McConnie adds: "We are in it for the long haul. This is only our eighth season. Let's get all the insights and see what we need to adjust. BBL has been innovative and disruptive, it's part of its DNA, but for me it's not about being kneejerk reactive. We still absolutely, strategically, believe having 59 games is so important for us to be a sport for all Australians. We need to take BBL to more people across the country.

"Let's not get fixated on the length of the season, let's focus on the strategy, then learn from the whole season and review from there."

There's also been criticism directed at poor pitches. There's been low-quality games and a lack of top-notch stars; such as AB de Villiers, Kieron Pollard, Andre Russell, Sunil Narine, Sandeep Lamichhane and Ian Bell chose the Bangladesh Premier League over BBL.

But McConnie is satisfied with the international stars they have had this season, including Joe Root and Rashid Khan.

"We obviously always want big names but I think the beauty of the BBL is that it doesn't just rely solely on one pillar," she says.

"We are unearthing local talent. We are unearthing overseas talent.''


Sydney Sixers general manager Jodie Hawkins says she'd like to see improvements to scheduling.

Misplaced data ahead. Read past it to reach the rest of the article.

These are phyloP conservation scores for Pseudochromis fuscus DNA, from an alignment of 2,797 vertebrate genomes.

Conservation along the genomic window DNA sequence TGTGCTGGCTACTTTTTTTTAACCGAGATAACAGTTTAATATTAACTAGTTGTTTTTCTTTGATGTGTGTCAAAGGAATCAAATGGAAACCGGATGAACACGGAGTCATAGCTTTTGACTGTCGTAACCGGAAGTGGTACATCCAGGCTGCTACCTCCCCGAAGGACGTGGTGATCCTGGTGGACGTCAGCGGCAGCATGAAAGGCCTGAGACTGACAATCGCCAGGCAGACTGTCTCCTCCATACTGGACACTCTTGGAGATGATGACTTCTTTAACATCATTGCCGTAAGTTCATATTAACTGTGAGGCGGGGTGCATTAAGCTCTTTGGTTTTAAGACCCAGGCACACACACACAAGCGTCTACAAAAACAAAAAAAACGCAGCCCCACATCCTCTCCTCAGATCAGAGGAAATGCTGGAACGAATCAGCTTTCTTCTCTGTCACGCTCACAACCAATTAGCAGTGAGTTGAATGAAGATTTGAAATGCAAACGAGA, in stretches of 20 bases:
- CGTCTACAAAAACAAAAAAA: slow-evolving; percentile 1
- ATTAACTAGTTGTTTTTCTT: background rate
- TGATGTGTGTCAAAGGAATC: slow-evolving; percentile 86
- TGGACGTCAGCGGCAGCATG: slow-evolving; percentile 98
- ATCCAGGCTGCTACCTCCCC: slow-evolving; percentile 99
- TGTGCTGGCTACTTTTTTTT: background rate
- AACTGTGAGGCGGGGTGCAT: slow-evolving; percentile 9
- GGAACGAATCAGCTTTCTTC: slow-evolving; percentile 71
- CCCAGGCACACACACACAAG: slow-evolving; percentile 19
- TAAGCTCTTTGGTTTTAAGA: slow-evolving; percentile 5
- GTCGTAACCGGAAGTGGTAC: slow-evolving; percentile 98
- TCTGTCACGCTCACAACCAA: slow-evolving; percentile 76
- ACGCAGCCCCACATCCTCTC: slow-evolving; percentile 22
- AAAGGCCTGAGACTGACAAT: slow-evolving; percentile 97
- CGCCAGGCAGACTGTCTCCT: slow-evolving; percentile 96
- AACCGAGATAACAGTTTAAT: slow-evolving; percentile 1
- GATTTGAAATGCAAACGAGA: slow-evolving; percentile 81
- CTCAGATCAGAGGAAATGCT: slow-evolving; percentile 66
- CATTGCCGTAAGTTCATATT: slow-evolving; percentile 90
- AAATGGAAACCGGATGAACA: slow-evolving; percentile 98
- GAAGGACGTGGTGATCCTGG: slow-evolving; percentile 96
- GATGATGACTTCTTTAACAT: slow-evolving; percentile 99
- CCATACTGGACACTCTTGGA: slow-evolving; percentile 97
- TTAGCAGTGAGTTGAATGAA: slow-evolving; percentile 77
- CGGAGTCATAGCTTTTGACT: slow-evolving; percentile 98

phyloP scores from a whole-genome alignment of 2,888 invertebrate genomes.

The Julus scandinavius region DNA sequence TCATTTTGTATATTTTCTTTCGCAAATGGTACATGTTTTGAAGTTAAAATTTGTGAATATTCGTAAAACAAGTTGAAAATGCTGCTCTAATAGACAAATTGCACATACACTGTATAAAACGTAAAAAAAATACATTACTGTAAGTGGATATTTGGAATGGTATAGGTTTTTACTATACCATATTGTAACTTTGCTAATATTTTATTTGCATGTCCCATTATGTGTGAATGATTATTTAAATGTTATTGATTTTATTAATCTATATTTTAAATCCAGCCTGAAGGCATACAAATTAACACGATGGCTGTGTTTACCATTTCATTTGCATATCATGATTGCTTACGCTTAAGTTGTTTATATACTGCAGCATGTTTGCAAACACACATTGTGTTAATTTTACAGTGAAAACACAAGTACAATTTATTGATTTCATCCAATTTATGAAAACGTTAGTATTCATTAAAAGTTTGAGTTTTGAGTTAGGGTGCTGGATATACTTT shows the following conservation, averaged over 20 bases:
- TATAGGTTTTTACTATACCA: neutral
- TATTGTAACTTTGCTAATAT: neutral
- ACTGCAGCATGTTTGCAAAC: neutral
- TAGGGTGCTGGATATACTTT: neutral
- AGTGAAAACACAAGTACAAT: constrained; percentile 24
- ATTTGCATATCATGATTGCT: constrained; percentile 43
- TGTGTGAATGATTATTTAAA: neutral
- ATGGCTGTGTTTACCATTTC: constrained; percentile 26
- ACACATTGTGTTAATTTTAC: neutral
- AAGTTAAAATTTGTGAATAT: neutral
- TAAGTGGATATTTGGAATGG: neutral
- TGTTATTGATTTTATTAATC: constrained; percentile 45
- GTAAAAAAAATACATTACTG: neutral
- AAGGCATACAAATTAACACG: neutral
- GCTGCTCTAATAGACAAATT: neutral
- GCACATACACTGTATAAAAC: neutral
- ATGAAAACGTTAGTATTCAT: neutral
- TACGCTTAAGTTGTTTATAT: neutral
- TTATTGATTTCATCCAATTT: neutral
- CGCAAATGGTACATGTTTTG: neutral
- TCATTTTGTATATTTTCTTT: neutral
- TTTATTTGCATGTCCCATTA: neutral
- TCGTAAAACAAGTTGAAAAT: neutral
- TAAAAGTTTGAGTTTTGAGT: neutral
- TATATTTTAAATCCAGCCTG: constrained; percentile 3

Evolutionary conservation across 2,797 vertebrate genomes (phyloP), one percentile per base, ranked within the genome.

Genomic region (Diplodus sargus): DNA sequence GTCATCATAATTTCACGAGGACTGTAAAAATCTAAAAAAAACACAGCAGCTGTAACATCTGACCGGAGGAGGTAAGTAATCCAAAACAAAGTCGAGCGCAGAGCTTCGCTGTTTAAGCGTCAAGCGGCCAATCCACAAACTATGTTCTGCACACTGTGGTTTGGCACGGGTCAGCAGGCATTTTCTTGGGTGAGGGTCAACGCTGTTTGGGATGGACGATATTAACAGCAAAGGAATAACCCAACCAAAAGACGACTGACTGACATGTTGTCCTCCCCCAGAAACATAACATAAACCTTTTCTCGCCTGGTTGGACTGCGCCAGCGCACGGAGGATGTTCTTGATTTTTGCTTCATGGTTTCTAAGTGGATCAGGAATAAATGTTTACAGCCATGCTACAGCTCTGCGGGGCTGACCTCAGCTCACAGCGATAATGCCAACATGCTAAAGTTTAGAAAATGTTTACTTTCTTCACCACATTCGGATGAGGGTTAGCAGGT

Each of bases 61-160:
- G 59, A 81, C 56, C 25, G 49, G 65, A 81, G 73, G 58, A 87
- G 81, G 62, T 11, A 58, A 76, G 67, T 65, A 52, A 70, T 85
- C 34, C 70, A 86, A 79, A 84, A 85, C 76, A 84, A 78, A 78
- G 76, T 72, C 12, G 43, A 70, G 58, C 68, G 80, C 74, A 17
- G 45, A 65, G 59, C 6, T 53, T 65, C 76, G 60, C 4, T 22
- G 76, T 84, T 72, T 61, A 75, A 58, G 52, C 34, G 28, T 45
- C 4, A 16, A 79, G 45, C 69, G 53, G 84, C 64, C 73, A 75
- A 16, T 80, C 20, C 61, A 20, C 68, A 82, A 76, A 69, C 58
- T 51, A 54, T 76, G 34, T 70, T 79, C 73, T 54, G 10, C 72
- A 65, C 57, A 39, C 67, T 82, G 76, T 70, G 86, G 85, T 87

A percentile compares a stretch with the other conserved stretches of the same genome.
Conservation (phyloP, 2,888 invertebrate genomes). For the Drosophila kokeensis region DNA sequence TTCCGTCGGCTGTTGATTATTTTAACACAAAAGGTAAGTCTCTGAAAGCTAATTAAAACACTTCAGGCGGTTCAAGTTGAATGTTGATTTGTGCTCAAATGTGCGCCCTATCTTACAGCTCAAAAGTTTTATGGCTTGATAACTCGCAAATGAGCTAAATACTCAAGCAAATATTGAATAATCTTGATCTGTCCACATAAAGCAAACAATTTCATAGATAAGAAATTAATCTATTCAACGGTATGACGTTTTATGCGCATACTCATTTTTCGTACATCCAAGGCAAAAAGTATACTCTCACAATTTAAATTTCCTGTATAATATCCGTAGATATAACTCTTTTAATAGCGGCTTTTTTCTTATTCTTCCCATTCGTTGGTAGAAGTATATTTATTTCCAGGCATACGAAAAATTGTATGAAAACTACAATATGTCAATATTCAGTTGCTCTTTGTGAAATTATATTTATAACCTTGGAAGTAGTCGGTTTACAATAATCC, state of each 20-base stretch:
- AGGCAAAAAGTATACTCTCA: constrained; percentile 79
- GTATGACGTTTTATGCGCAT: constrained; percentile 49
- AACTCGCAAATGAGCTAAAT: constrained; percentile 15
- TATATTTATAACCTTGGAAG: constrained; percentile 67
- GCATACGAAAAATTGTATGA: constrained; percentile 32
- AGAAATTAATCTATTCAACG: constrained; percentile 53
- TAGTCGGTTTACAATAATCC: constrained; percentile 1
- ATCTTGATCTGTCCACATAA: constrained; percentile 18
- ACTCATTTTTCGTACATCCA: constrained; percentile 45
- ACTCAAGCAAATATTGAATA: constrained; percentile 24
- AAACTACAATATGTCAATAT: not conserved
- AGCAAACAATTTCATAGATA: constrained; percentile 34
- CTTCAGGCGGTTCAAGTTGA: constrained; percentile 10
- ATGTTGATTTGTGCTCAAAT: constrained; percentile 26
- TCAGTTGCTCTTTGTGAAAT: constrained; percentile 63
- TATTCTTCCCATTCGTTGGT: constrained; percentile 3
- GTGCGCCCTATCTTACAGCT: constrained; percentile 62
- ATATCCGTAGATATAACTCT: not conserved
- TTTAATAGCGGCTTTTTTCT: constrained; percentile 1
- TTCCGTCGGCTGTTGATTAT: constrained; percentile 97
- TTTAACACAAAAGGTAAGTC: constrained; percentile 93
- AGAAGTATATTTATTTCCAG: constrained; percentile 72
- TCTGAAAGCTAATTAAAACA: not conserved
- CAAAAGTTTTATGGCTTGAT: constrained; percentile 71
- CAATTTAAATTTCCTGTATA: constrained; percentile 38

"The finetuning of the schedule is going to be key, especially at the back end, to ensuring the Big Bash remains a success," Hawkins says.

"The Big Bash needs a Super Bowl-style of end. If we finish on a high, we are building into it instead of out of it. At the moment, it feels like we build out of it instead of building into February.

"We need to get smarter about promoting our clubs, rather than the league, because it's much easier for fans to engage in 14 games following their club than it is to engage in 59 games following the league."

More than just fireworks are needed to give the Big Bash some wow-factor. Picture: Paul Kane/Getty
More than just fireworks are needed to give the Big Bash some wow-factor. Picture: Paul Kane/Getty

Hawkins suggests broadcasting 'triple headers' and smarter scheduling post-Australia Day. The Sixers suffered last week with one of their games scheduled the night before school went back and attracted a small crowd of 8083.

"We've learnt this year that the people aren't going to hang around the week that school goes back," Hawkins says.

"That's been a real challenge. We are going to give them a reason to stay engaged and make sure the schedule works for them."

It hasn't been all gloom at the back end of the season. Back when McConnie was installed to run Big Bash, a focus was the growth of women and girls cricket - and the WBBL has been outstanding.

Last weekend's WBBL final sold out and Drummoyne Oval brimmed with fans, some left outside desperately trying to snare a ticket. Next year, WBBL will be a stand-alone competition.

"It's been a huge success, you look at our ratings, we peaked at 830,000 for that game, on a Saturday morning, you couldn't have scripted better games," McConnie says.

"I felt like this season of WBBL, Australians woke up and recognised we've got the best cricketers in the world playing in our competition.''